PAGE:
The last of the T-5 petroleum tankers, the U.S. Military Sealift Command (MSC)-owned, Ocean Ships-operated USNS Lawrence H. Gianella has completed its final mission for the U.S. Navy. The SIU-crewed vessel sailed to Norfolk, Virginia, as part of National Maritime Day, bringing the tanker’s storied history to a close. The vessel was crewed by SIU members in all three departments.
The final crew of the USNS Gianella included Captain Robert J. Mills III, Chief Mate Robert Grove, 2nd Mate Tian Chi, 3rd Mate Dillon Davidson, 3rd Mate Jeffrey Harcq, Bosun Nicholas Hoffman, ABG Owen Hammond, ABG Lionel Hall, ABG Lloyd La Beach, ABG Matthew Furlong, ABG Adam Ropp, Chief Eng. Daniel Lee, 1st Asst. Engineer Jonathan Miller, 2nd Asst. Eng. Charlie Umali, Pumpman Richard Lawson, QMED Bernard Smalls, QMED Samuel Sanders Jr., DEU Eric Jackson, DEU Shawn Smith, Chief Steward Michael Sanders Jr., Chief Cook Linda McPhetridge, GSU Rhonda Williams and GSU Brandon E. Bob.
ABG Hall remarked, “She was a great ship, and we’re sad to see her go. It’s weird being on a ship that’s about to get mothballed, sort of like putting a great old car out to pasture. We all figure with a spit shine and a fresh coat of paint, she’d be sailing another 40 years.”
Chief Steward Sanders Jr. said that although the vessel’s service life is ending, “The galley was still nice. The galley and the mess halls were in great shape, not at all out of date.”
Sanders added, “We were able to attend the Maritime Day event in Norfolk, Virginia, thanks to the company (Ocean Ships). That was a once-in-a-lifetime experience, to be there with the ship serving as the background, and see the vessel off.”
The USNS Gianella, christened in 1986, had a primary role of performing point-to-point delivery of petroleum products to Department of Defense storage and distribution facilities worldwide. A 615-foot tanker, the Gianella had a capacity of 237,766 barrels and a top speed of 16 knots.
“USNS Lawrence H. Gianella is the last and longest-serving U.S. government-owned champion class T-5 tanker,” said Matthew Sweeney, MSC tanker project officer. “As the longest-serving T-5 Tanker she moved more petroleum for the U.S. military than any other vessel in U.S. military history.”
“USNS Lawrence H. Gianella was the last of five T-5 tankers built,” said Capt. Mills III, USNS Lawrence H. Gianella’s ship master since 1998. “The Gianella is a liaison between commercial petroleum terminals and Department of Defense fuel facilities around the world.”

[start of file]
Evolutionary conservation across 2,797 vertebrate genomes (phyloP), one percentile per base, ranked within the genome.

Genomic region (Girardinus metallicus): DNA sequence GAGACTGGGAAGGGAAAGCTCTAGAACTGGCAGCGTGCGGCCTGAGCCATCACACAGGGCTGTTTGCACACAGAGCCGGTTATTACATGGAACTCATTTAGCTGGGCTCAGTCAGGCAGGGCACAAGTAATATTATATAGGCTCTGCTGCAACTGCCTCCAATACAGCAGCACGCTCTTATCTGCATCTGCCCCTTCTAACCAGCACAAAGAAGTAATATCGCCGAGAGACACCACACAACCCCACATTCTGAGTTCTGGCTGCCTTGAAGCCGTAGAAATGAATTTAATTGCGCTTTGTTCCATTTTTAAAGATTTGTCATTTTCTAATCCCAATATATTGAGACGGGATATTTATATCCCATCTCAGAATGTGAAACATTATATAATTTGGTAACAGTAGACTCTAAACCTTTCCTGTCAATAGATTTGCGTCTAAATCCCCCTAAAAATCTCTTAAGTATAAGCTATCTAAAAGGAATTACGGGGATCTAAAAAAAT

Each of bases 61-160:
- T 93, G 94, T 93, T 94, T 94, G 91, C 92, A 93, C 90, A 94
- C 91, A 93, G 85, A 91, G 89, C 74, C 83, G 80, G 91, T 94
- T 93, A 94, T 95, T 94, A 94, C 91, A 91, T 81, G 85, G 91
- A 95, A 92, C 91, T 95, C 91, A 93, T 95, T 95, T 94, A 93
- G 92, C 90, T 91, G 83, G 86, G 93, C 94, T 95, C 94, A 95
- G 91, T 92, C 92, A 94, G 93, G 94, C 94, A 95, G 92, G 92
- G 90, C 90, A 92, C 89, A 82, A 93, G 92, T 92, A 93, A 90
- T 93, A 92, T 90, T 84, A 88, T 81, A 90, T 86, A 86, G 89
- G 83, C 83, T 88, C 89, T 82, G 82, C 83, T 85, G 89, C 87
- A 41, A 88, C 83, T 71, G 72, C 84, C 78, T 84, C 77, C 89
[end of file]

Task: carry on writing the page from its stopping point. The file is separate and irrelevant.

The other T-5 tankers in the U.S. Navy’s inventory were the SIU-crewed MV Gus. W. Darnell, USNS Paul Buck, USNS Richard G. Matthiesen and USNS Samuel L. Cobb.
The vessel has a long and interesting history, all involving SIU crews since the ship was christened. The Gianella has provided direct support to U.S. troops in multiple wars, performed notable rescues at sea, and took part in almost countless military exercises.
Additionally, “USNS Lawrence H. Gianella is fitted with reinforced framing on the hull which allowed us to sail through icy waters to support the annual resupply missions Operation Deep Freeze in Antarctica and Operation Pacer Goose at Thule Air Base, Greenland, in the Arctic,” said Mills. “We have supported a total of 11 of these missions.”
The ship earned a passage in the U.S. military’s book of “first times” when a successful underway replenishment operation was completed with the aircraft carrier USS Independence in the Persian Gulf in 1992. The port-side-to-starboard-side fuel transfers while underway, which took place in late July, is believed to be the first time a civilian-operated tanker replenished a combatant ship of this class under operational conditions, according to a statement issued by the U.S. Navy’s chief of information.
The Gianella was involved in a rescue in 2007, saving the lives of 13 Cuban refugees whose boat had suffered engine failure in the Gulf of Mexico. The rescued men and women were given medical attention, and fed and housed by the crew of the Gianella until they were transferred over to a Coast Guard boat.
However, the vessel has primarily served in military operations throughout its history. It is capable of providing underway replenishment at-sea services with combatants using the modular fuel distribution system (MFDS), according to Sweeney.
“During the Iran-Iraq War in 1988, USNS Lawrence H. Gianella supported U.S. fleet and convoy operations in the Gulf of Oman and Persian Gulf by providing fuel consolidation CONSOL) support to MSC fleet oilers,” Sweeney said. “The ship also provided CONSOL and petroleum logistics support for Operation Desert Shield, Operation Desert Storm, Operation Iraqi Freedom and Operation Enduring Freedom.”
“While in the MSC inventory, USNS Lawrence H. Gianella has incurred minimal down time and its length of time in service is a testament to how well this ship was built,” said Mills. “We have typically been crewed by 23 civilian mariners and occasionally travel with two maritime academy cadets.
“We, the crew of USNS Lawrence H. Gianella, feel very fortunate to have had the opportunity to serve aboard this ship,” Mills concluded. “Serving aboard this ship has been very much like serving with family.”
Upon deactivation, the USNS Lawrence H. Gianella will be placed in layup in coastal Texas.